Climate change increasing risks in Northwest

SEATTLE — Global warming is already altering Northwest forest landscapes, increasing wildfire risks and threatening coastal communities, according to a new federal scientific report released Tuesday.

The National Climate Assessment provides a detailed look at the regional and state-level effects of climate change. It lists key concerns for Washington, Idaho and Oregon:

WATER RELATED CHALLENGES: Regional warming has been linked to changes in the amount and the timing of snowmelt, which provides a bulk of the region’s water supply, the report says. Declining snowpack and changes in the snowmelt timing are already happening and will continue, reducing the supply of water for farming, communities and fish. Without changes, annual hydropower production is much more likely to decrease than to increase in the Columbia River basin; such hydropower changes could cost millions of dollars a year.

COASTAL VULNERABILITY: Rising sea level, erosion and ocean acidification pose a major threat to infrastructure, ecosystems and economic activity, the report says. As sea levels continue to rise, more than 140,000 acres of coastal lands in Washington and Oregon that lie within 3.3 feet in elevation of high tide will be inundated more frequently. The rising acidity of the ocean also threatens oysters and other marine food web, such as Pacific salmon, while increasing coastal water temperatures and changing conditions may alter how well certain marine species survive.

IMPACTS ON FOREST: Climate change will alter Northwest forests by increasing wildfire risk and insect and tree disease outbreaks, and by forcing long-term shifts in forest types and species, the report says. Those impacts are already causing widespread tree die-offs and are certain to cause more forest die-offs by 2040. Though wildfires are a natural part of the Northwest, warmer and drier conditions have helped boost the number and extent of wildfires in U.S. Western forests since 1970s, and that trend is expected to continue. Higher temperatures and outbreaks of mountain pine beetles, for example, area increasing pine tree die-offs in drier forests.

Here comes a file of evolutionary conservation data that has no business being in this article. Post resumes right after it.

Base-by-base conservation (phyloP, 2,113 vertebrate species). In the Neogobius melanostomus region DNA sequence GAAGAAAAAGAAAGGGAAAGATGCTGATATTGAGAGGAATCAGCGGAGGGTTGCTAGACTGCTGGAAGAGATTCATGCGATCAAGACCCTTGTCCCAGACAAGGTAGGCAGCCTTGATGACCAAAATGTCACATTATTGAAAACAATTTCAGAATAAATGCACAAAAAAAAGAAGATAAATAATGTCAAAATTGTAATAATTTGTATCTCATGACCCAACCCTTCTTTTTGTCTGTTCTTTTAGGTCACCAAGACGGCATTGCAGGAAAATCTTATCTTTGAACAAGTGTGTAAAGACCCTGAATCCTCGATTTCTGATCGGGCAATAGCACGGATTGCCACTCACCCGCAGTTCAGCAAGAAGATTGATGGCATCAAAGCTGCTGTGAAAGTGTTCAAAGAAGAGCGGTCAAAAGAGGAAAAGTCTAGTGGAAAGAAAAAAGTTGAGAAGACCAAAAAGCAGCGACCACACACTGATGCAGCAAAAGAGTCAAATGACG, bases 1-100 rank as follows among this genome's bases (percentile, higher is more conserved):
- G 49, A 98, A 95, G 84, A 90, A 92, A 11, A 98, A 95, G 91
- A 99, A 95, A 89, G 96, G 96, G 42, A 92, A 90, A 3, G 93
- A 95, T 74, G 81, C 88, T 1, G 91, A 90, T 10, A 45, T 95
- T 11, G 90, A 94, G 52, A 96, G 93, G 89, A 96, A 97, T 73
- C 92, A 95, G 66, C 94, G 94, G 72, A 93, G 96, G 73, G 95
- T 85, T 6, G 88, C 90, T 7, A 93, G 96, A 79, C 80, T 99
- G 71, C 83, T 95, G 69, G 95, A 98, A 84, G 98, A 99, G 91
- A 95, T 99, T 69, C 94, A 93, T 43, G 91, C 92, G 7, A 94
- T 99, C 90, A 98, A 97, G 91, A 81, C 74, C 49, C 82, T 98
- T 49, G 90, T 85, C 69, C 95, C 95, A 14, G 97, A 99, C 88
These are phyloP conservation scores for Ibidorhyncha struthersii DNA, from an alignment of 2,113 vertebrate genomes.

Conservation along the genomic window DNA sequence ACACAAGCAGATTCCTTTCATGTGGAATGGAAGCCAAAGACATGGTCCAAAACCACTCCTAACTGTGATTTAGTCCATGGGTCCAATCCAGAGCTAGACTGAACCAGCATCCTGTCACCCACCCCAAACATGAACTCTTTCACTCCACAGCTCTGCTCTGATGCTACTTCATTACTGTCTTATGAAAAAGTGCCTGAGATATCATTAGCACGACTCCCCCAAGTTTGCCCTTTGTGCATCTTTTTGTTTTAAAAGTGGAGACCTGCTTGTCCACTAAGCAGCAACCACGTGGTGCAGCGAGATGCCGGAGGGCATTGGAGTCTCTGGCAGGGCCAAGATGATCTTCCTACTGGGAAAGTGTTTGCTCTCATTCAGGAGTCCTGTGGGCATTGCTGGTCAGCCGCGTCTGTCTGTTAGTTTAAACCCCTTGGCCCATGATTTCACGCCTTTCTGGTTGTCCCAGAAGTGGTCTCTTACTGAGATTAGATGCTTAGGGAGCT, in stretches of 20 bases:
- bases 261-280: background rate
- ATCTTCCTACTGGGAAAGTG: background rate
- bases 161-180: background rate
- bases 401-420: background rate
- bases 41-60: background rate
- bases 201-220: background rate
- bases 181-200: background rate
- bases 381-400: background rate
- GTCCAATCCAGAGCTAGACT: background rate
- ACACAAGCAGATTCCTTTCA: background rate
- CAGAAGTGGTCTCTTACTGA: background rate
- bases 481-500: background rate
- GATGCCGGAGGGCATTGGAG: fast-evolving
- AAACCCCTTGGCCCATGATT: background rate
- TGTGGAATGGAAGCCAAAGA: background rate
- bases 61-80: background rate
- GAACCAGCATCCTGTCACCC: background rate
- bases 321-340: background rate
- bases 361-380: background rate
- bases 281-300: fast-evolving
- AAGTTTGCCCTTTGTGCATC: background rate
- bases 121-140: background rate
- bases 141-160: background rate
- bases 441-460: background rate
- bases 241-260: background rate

More in Local News

Man suspected of robbing Rite Aids

Mill Creek police released a sketch Monday evening of the suspect.

Police looking for Lynnwood bank robber

The robber did not flash a weapon to the teller at a U.S. Bank.

Here’s how much property taxes will rise to pay for schools

The owner of a $350,000 home is looking at a property-tax hike of nearly $300 this year.

Everett man accused of causing his baby’s brain damage

He told police he shook his son to get him to stop crying, and the boy slipped out of his hands.

At one point she dropped out; now she’s graduation-bound

Anita Bradford-Diaz has had her share of setbacks, but they only seem to increase her motivation.

Employee threats caused lockdown at Arlington elementary

Arlington Police said all students and staff were.

Residents are helping turn Casino Road in a new direction

An initiative backed by a $700,000 grant goes to the community for solutions to the area’s challenges.

With an immigrant’s help, kids reach out to Filipino children

Marysville students drew and sent portraits. Thanks to a video, they got to see the reaction.

Live in Edmonds? Hate speeders?

Edmonds has $35,000 to address local residents’ concerns about speeding in their… Continue reading

Most Read